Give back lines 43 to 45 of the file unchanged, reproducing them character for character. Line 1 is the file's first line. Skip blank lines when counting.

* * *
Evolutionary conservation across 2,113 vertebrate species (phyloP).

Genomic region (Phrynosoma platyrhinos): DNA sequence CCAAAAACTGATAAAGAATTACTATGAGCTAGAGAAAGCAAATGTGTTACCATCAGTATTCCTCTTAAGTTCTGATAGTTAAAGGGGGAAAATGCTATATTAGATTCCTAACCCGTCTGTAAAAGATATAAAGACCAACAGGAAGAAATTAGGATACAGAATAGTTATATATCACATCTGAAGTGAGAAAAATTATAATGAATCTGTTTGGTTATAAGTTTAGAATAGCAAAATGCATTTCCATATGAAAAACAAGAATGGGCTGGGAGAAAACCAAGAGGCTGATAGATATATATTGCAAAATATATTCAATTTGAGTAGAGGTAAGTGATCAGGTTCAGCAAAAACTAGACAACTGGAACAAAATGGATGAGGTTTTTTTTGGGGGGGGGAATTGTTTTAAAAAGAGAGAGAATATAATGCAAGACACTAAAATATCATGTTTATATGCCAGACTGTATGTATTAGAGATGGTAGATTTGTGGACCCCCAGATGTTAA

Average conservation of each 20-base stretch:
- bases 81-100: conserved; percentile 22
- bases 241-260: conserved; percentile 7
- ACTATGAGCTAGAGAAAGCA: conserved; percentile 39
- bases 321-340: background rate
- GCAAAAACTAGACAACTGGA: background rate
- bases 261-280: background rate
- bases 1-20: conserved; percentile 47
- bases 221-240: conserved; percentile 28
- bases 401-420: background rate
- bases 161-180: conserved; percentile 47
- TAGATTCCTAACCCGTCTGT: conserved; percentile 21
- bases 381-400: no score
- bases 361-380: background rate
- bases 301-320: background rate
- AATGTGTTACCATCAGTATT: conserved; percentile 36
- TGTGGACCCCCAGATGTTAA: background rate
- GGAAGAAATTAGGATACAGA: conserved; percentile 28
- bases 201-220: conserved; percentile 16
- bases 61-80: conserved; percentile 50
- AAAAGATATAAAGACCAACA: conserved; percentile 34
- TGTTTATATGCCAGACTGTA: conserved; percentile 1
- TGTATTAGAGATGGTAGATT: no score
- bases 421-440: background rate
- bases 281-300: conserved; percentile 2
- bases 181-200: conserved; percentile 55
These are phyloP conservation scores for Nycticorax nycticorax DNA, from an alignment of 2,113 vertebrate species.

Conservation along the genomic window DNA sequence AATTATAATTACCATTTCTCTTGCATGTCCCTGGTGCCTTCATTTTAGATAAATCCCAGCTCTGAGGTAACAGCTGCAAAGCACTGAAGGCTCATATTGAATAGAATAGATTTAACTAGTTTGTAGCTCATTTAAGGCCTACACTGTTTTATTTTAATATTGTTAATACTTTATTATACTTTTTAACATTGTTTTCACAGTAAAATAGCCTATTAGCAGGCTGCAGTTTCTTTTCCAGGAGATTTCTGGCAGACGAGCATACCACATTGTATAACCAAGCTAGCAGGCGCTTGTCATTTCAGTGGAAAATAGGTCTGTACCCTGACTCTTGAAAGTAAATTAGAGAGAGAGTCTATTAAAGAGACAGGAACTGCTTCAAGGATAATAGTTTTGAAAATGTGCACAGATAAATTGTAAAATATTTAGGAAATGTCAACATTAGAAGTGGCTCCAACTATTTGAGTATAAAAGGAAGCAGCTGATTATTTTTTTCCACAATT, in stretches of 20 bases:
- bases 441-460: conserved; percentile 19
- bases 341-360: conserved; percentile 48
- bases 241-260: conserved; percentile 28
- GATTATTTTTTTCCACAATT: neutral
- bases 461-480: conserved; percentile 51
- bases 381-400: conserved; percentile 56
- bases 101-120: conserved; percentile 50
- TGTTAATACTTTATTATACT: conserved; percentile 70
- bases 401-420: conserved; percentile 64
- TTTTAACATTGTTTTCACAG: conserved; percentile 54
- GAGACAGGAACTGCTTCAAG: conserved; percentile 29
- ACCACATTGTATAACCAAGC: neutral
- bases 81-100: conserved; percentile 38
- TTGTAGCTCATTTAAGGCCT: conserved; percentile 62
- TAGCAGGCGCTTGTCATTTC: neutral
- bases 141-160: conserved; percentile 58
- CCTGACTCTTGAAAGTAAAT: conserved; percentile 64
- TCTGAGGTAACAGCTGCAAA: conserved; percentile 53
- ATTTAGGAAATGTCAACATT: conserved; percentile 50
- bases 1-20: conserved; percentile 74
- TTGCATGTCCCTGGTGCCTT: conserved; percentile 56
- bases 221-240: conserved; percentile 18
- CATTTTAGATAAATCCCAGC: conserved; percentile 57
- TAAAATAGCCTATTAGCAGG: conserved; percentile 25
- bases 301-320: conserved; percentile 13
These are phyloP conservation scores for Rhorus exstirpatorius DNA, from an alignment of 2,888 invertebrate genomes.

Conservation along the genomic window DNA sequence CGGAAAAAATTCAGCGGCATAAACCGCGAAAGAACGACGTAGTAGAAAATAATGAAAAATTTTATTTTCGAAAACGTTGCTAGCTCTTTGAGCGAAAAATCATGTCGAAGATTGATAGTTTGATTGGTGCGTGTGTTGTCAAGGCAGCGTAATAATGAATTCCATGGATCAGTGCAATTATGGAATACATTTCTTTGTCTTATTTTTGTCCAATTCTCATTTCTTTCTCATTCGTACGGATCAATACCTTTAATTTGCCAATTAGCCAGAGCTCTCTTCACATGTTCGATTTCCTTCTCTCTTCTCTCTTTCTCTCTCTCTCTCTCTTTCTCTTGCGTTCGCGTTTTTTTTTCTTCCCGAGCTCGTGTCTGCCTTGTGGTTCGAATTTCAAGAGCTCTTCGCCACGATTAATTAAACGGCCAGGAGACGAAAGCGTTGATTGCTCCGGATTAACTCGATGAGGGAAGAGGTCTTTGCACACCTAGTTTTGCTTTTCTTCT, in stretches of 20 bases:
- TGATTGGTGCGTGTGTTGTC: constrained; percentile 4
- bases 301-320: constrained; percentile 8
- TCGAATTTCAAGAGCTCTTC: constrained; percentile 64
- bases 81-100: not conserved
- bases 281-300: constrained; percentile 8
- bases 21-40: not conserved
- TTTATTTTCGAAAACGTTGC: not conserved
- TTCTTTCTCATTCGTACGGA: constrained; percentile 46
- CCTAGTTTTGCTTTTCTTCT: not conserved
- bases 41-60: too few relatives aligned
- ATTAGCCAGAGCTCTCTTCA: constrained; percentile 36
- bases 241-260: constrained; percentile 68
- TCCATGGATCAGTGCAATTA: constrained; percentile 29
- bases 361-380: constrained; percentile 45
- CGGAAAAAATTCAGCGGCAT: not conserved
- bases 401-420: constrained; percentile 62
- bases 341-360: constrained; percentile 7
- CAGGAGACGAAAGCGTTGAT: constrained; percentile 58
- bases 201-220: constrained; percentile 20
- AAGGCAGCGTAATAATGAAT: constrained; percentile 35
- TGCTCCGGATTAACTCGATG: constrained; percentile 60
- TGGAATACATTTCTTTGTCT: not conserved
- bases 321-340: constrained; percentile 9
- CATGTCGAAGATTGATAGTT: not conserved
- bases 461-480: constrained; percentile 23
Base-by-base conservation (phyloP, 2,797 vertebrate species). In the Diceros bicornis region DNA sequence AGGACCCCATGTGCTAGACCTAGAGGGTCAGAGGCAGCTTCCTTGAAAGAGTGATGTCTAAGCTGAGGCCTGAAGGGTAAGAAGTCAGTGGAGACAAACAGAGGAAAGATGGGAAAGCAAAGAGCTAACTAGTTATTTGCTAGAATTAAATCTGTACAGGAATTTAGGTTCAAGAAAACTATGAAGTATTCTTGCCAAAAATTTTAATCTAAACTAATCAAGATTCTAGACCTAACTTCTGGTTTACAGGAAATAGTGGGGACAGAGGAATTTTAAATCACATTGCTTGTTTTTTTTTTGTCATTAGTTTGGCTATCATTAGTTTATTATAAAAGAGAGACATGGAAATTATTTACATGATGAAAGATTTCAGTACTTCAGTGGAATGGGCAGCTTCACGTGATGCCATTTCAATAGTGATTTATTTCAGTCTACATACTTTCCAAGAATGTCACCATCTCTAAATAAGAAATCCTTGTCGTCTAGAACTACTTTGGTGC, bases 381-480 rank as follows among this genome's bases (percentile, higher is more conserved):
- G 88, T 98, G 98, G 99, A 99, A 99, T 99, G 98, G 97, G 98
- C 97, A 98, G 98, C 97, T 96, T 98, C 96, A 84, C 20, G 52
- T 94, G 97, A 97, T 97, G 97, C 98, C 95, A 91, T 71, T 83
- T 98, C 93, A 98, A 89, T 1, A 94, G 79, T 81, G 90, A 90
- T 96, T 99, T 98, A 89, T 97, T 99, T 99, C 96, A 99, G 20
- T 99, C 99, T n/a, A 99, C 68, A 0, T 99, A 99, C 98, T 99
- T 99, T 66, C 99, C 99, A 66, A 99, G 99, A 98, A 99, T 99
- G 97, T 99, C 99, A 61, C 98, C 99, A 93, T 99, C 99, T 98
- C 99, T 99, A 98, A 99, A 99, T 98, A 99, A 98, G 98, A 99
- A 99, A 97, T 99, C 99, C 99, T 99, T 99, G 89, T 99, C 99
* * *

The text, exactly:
- bases 81-100: conserved; percentile 38
- TTGTAGCTCATTTAAGGCCT: conserved; percentile 62
- TAGCAGGCGCTTGTCATTTC: neutral